Essay My Family Recipe What to Cook

The ‚Cabbage Bake’ That Brought Together a Community of Immigrants

Good food is worth a thousand words—sometimes more. In My Family Recipe, a writer shares the story of a single dish that’s meaningful to them and their loved ones.


I grew up in the kitchen with a mother and a grandmother who cooked multiple times a day. In our household, frozen meals were a foreign enterprise akin to kryptonite; instead, I was raised on a hearty South Indian diet of pure, unadulterated ghee, satham, and a plethora of vegetable-laden karamathus and koottus lining the dinner table on a nightly basis.

I also grew up as The Good Kid. There’s one in every family—and in the confines of the Narayanan household, that was me. The one who listened attentively to her paati’s stories, immersed herself in cultural arts, and wore her sister’s hand-me-downs diligently. Not to mention, the one who could make a dosa to perfection by the time she was 13.

No trouble finding a husband for me, I was told.

When my parents moved to a culturally barren Indianapolis suburb in the early ’90s, they were greeted by the lack of anything familiar. Indian groceries meant a trek to the infamous Patel Brothers in Chicago, three-and-a-half hours away. Locally, we made do with what we could find, my appa often bemoaning the lack of his favorite crunchy avaraka and robust sepankizhangu in the local [insert nondescript grocery store name here].

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Unsurprisingly, the society surrounding them was equally barren: By the time they found people who looked, spoke, dressed, and ate just like them, they had almost lost hope. As they say, when it rains, it pours. And pour it did: Indians from all corners of the subcontinent poured into the neighborhood and suddenly, we had a community.

It’s a seamless one today, but speaking to amma, I realize that each relationship has been built on intricate threads: instances, if you will, of young adults with young children, learning how to navigate their own American dream with the help of those equally lost. What I really didn’t know is that amma built her relationship with Nandini Aunty, a beloved family friend and one of my many mothers in the community, on a single cabbage dish.


In a land full of vegetarians, amma and Nandini Aunty grew up in similar regions of a sprawling city called Chennai. But while amma came from a humble upbringing, living mostly on staple goods, Nandini aunty enjoyed the luxuries of foreign products, exotic antiques, and dishes that had migrated from the Northern regions and nestled their way into her Tamilian household.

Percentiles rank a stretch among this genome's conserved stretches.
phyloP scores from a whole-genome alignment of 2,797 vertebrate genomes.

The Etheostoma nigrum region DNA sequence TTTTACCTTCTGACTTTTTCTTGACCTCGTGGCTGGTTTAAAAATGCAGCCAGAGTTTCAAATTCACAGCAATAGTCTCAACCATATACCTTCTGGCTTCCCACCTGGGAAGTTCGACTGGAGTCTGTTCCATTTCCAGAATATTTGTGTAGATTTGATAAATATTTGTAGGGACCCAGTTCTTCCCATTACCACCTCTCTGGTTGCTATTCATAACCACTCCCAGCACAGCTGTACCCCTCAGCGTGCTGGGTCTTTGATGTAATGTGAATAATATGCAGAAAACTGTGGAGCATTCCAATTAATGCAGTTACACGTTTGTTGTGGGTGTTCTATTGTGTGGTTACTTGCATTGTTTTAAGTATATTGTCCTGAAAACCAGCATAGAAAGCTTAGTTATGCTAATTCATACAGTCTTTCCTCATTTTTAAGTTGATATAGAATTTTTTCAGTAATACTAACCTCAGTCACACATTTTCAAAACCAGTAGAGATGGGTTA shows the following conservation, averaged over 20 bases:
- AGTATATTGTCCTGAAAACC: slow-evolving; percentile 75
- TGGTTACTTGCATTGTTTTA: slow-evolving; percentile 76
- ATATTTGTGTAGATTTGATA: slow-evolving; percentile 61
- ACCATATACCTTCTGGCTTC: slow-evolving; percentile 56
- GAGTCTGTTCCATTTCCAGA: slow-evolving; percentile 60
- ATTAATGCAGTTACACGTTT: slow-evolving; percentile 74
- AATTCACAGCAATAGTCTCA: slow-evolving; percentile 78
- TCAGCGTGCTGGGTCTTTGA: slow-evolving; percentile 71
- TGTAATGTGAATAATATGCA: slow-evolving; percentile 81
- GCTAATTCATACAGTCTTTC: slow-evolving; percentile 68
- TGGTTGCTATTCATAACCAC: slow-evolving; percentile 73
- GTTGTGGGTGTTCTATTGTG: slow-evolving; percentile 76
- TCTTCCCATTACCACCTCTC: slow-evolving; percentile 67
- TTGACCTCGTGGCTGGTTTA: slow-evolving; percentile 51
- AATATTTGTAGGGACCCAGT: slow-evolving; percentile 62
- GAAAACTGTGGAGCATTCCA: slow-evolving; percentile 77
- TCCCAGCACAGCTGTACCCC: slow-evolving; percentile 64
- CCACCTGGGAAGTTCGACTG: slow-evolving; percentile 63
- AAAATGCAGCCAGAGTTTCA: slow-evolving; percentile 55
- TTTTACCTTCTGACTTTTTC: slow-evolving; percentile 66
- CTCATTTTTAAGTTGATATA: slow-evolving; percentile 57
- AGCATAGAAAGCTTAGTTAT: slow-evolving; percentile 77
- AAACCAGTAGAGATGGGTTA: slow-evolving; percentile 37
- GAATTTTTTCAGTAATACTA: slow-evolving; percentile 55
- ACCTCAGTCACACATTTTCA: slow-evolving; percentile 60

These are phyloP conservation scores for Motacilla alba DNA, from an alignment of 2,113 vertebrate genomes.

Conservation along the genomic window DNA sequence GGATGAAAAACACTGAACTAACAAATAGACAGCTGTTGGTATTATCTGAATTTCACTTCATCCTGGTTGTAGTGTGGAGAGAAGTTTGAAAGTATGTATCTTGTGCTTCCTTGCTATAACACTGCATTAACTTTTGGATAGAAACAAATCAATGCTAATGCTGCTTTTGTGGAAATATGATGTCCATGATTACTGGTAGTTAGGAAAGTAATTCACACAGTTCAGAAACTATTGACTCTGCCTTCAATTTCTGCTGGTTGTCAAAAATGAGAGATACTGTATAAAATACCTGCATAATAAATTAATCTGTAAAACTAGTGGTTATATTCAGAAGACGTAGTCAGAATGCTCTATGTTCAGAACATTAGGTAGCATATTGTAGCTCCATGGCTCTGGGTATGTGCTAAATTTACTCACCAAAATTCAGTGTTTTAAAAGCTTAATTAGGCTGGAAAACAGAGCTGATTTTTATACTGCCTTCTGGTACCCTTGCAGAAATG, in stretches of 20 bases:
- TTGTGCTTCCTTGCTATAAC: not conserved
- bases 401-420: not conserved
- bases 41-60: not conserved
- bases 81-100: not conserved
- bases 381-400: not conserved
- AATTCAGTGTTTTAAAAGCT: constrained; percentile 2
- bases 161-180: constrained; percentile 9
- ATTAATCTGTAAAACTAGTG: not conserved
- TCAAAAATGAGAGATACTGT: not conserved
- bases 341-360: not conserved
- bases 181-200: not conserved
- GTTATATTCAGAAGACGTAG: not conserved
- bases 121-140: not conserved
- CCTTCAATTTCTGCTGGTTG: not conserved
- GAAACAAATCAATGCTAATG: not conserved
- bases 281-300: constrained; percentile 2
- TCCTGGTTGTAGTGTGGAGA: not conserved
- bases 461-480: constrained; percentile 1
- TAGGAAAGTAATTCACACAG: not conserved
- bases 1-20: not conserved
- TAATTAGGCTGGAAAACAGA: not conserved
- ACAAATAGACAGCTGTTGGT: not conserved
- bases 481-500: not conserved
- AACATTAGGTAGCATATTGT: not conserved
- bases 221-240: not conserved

Aunty’s grandmother’s cabbage bake is just that. An import from the Maharashtrian regions, it strays far from the more common South Indian use of cabbage: usually a simple side dish mixed with grated coconut, mustard seeds (kadugu), and a spattering of spices.

Traveling down generations, it’s been adapted, with inputs from other family members who each remembered it in a slightly different manner. Luckily for us, when my amma tasted it at Aunty’s house for the first time at that dinner almost three decades ago, she asked for the recipe.

It’s a fairly simple process: Dump the ingredients in a mixing bowl, apply every ounce of arm strength you have to the mounds of cabbage that await you, and bake. But as with every chef, amma decided to add her own twist to a dish that was a teatime snack (or a dinnertime appetizer). She served it once a year, at Navaratri.

During this ten-day-period of celebration that’s called Dussehra in the northern regions of India, guests flock to the house. Women and children sing, admiring a staircase of dolls and idols that adorn the living room. Decked in their best attire, the women of the community display spreads of their finest offerings. In Carmel, Indiana, each woman has her signatures.

At our house, it’s the cabbage bake. Sure, there’s an eggless fruitcake that breathes of a slow-roasted, orange-infused caramel and an authentic, handmade puttu that my paati begins preparing three months in advance. But the cabbage bake has earned its rightful place in the lineup, its spices reminiscent of the street food my mother’s friends would indulge in back home, almost 8,000 miles away.

By the time they found people who looked, spoke, dressed, and ate just like them, they had almost lost hope. As they say, when it rains, it pours. And pour it did: Indians from all corners of the subcontinent poured into the neighborhood and suddenly, we had a community.

It needs no condiments, no accompaniments. And yet, it’s a coveted dish, so over the years, we’ve learned to make too much, freezing a stash to reheat in the following months, once festival season has come and gone and the pomp and circumstance of Deepavali is overtaken by Christmas lights and a large, looming tree.

When I moved to Chennai almost three years ago, fresh out of college and ready to jump in, I looked forward to Navarathri the most. After all, the grandeur must only be multiplied at its origin. To my disappointment, however, I found that the festival is much more subdued in my hometown: a different sundal is served every day, and while filter coffee is the common accompaniment, there is no chatter, no innovative dessert, and no cabbage bake.

I moved back to Indianapolis this year, rather grudgingly if I may add. I miss the Chennai air, the culture, the warmth (quite literally). But one thing I’m grateful for is the cabbage bake: I’ve already claimed a batch for this year’s Navaratri season.


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